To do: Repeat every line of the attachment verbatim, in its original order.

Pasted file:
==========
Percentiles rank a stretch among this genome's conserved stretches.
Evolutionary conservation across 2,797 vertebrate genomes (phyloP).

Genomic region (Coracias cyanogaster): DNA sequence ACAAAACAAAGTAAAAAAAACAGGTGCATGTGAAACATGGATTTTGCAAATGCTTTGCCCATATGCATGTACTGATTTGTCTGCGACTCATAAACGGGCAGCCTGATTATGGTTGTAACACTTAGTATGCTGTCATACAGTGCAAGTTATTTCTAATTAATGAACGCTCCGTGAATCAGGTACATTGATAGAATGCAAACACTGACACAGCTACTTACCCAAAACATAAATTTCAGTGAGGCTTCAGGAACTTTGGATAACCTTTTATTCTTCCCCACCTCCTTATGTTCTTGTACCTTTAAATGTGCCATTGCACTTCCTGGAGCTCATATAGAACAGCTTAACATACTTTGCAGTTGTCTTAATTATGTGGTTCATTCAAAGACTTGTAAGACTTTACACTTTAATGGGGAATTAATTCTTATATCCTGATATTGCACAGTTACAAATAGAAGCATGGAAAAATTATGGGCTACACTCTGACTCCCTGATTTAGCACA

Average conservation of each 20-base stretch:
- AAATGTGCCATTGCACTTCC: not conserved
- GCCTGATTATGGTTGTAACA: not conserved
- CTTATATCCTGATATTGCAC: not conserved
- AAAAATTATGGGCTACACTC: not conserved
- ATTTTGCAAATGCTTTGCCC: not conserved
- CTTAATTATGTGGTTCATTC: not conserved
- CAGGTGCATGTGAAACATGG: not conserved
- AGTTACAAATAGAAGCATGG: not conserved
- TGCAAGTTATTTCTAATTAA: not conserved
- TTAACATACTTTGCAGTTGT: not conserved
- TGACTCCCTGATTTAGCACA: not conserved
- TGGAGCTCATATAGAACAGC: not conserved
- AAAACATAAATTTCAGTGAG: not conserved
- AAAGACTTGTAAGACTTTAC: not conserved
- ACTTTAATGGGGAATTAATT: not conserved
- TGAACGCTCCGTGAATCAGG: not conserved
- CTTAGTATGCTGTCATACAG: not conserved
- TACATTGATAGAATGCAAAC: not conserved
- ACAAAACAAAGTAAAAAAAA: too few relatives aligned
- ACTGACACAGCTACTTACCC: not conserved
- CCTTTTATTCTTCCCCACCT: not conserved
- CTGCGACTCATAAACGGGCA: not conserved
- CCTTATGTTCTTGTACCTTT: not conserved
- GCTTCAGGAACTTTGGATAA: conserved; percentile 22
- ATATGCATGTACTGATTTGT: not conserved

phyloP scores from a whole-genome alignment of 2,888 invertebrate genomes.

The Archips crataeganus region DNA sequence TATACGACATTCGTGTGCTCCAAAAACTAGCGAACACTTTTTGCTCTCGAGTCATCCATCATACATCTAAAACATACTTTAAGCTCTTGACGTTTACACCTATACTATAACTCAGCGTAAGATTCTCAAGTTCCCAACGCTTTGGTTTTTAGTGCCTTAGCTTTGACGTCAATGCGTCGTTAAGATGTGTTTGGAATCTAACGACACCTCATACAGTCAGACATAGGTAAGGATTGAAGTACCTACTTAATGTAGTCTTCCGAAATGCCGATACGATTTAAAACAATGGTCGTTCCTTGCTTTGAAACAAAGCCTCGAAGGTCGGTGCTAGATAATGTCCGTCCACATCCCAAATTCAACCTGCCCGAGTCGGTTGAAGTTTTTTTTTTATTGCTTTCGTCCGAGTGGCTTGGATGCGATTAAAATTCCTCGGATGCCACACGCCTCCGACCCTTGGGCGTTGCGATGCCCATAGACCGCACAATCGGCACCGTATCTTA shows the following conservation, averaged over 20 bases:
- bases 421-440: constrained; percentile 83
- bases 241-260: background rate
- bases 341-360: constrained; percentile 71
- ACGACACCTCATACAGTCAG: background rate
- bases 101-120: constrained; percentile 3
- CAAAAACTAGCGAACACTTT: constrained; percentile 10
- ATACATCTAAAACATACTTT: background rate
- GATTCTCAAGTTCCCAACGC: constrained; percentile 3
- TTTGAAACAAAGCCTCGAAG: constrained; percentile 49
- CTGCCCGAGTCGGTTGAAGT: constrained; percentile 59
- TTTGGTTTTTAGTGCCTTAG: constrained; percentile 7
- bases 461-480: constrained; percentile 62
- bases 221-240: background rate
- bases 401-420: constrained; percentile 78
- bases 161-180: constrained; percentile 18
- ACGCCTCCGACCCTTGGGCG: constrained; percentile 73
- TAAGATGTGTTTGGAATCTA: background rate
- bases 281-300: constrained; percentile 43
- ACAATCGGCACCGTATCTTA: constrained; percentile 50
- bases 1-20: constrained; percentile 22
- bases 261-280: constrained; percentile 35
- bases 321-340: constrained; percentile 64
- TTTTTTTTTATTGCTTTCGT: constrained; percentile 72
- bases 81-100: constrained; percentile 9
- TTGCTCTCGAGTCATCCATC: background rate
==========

Percentiles rank a stretch among this genome's conserved stretches.
Evolutionary conservation across 2,797 vertebrate genomes (phyloP).

Genomic region (Coracias cyanogaster): DNA sequence ACAAAACAAAGTAAAAAAAACAGGTGCATGTGAAACATGGATTTTGCAAATGCTTTGCCCATATGCATGTACTGATTTGTCTGCGACTCATAAACGGGCAGCCTGATTATGGTTGTAACACTTAGTATGCTGTCATACAGTGCAAGTTATTTCTAATTAATGAACGCTCCGTGAATCAGGTACATTGATAGAATGCAAACACTGACACAGCTACTTACCCAAAACATAAATTTCAGTGAGGCTTCAGGAACTTTGGATAACCTTTTATTCTTCCCCACCTCCTTATGTTCTTGTACCTTTAAATGTGCCATTGCACTTCCTGGAGCTCATATAGAACAGCTTAACATACTTTGCAGTTGTCTTAATTATGTGGTTCATTCAAAGACTTGTAAGACTTTACACTTTAATGGGGAATTAATTCTTATATCCTGATATTGCACAGTTACAAATAGAAGCATGGAAAAATTATGGGCTACACTCTGACTCCCTGATTTAGCACA

Average conservation of each 20-base stretch:
- AAATGTGCCATTGCACTTCC: not conserved
- GCCTGATTATGGTTGTAACA: not conserved
- CTTATATCCTGATATTGCAC: not conserved
- AAAAATTATGGGCTACACTC: not conserved
- ATTTTGCAAATGCTTTGCCC: not conserved
- CTTAATTATGTGGTTCATTC: not conserved
- CAGGTGCATGTGAAACATGG: not conserved
- AGTTACAAATAGAAGCATGG: not conserved
- TGCAAGTTATTTCTAATTAA: not conserved
- TTAACATACTTTGCAGTTGT: not conserved
- TGACTCCCTGATTTAGCACA: not conserved
- TGGAGCTCATATAGAACAGC: not conserved
- AAAACATAAATTTCAGTGAG: not conserved
- AAAGACTTGTAAGACTTTAC: not conserved
- ACTTTAATGGGGAATTAATT: not conserved
- TGAACGCTCCGTGAATCAGG: not conserved
- CTTAGTATGCTGTCATACAG: not conserved
- TACATTGATAGAATGCAAAC: not conserved
- ACAAAACAAAGTAAAAAAAA: too few relatives aligned
- ACTGACACAGCTACTTACCC: not conserved
- CCTTTTATTCTTCCCCACCT: not conserved
- CTGCGACTCATAAACGGGCA: not conserved
- CCTTATGTTCTTGTACCTTT: not conserved
- GCTTCAGGAACTTTGGATAA: conserved; percentile 22
- ATATGCATGTACTGATTTGT: not conserved

phyloP scores from a whole-genome alignment of 2,888 invertebrate genomes.

The Archips crataeganus region DNA sequence TATACGACATTCGTGTGCTCCAAAAACTAGCGAACACTTTTTGCTCTCGAGTCATCCATCATACATCTAAAACATACTTTAAGCTCTTGACGTTTACACCTATACTATAACTCAGCGTAAGATTCTCAAGTTCCCAACGCTTTGGTTTTTAGTGCCTTAGCTTTGACGTCAATGCGTCGTTAAGATGTGTTTGGAATCTAACGACACCTCATACAGTCAGACATAGGTAAGGATTGAAGTACCTACTTAATGTAGTCTTCCGAAATGCCGATACGATTTAAAACAATGGTCGTTCCTTGCTTTGAAACAAAGCCTCGAAGGTCGGTGCTAGATAATGTCCGTCCACATCCCAAATTCAACCTGCCCGAGTCGGTTGAAGTTTTTTTTTTATTGCTTTCGTCCGAGTGGCTTGGATGCGATTAAAATTCCTCGGATGCCACACGCCTCCGACCCTTGGGCGTTGCGATGCCCATAGACCGCACAATCGGCACCGTATCTTA shows the following conservation, averaged over 20 bases:
- bases 421-440: constrained; percentile 83
- bases 241-260: background rate
- bases 341-360: constrained; percentile 71
- ACGACACCTCATACAGTCAG: background rate
- bases 101-120: constrained; percentile 3
- CAAAAACTAGCGAACACTTT: constrained; percentile 10
- ATACATCTAAAACATACTTT: background rate
- GATTCTCAAGTTCCCAACGC: constrained; percentile 3
- TTTGAAACAAAGCCTCGAAG: constrained; percentile 49
- CTGCCCGAGTCGGTTGAAGT: constrained; percentile 59
- TTTGGTTTTTAGTGCCTTAG: constrained; percentile 7
- bases 461-480: constrained; percentile 62
- bases 221-240: background rate
- bases 401-420: constrained; percentile 78
- bases 161-180: constrained; percentile 18
- ACGCCTCCGACCCTTGGGCG: constrained; percentile 73
- TAAGATGTGTTTGGAATCTA: background rate
- bases 281-300: constrained; percentile 43
- ACAATCGGCACCGTATCTTA: constrained; percentile 50
- bases 1-20: constrained; percentile 22
- bases 261-280: constrained; percentile 35
- bases 321-340: constrained; percentile 64
- TTTTTTTTTATTGCTTTCGT: constrained; percentile 72
- bases 81-100: constrained; percentile 9
- TTGCTCTCGAGTCATCCATC: background rate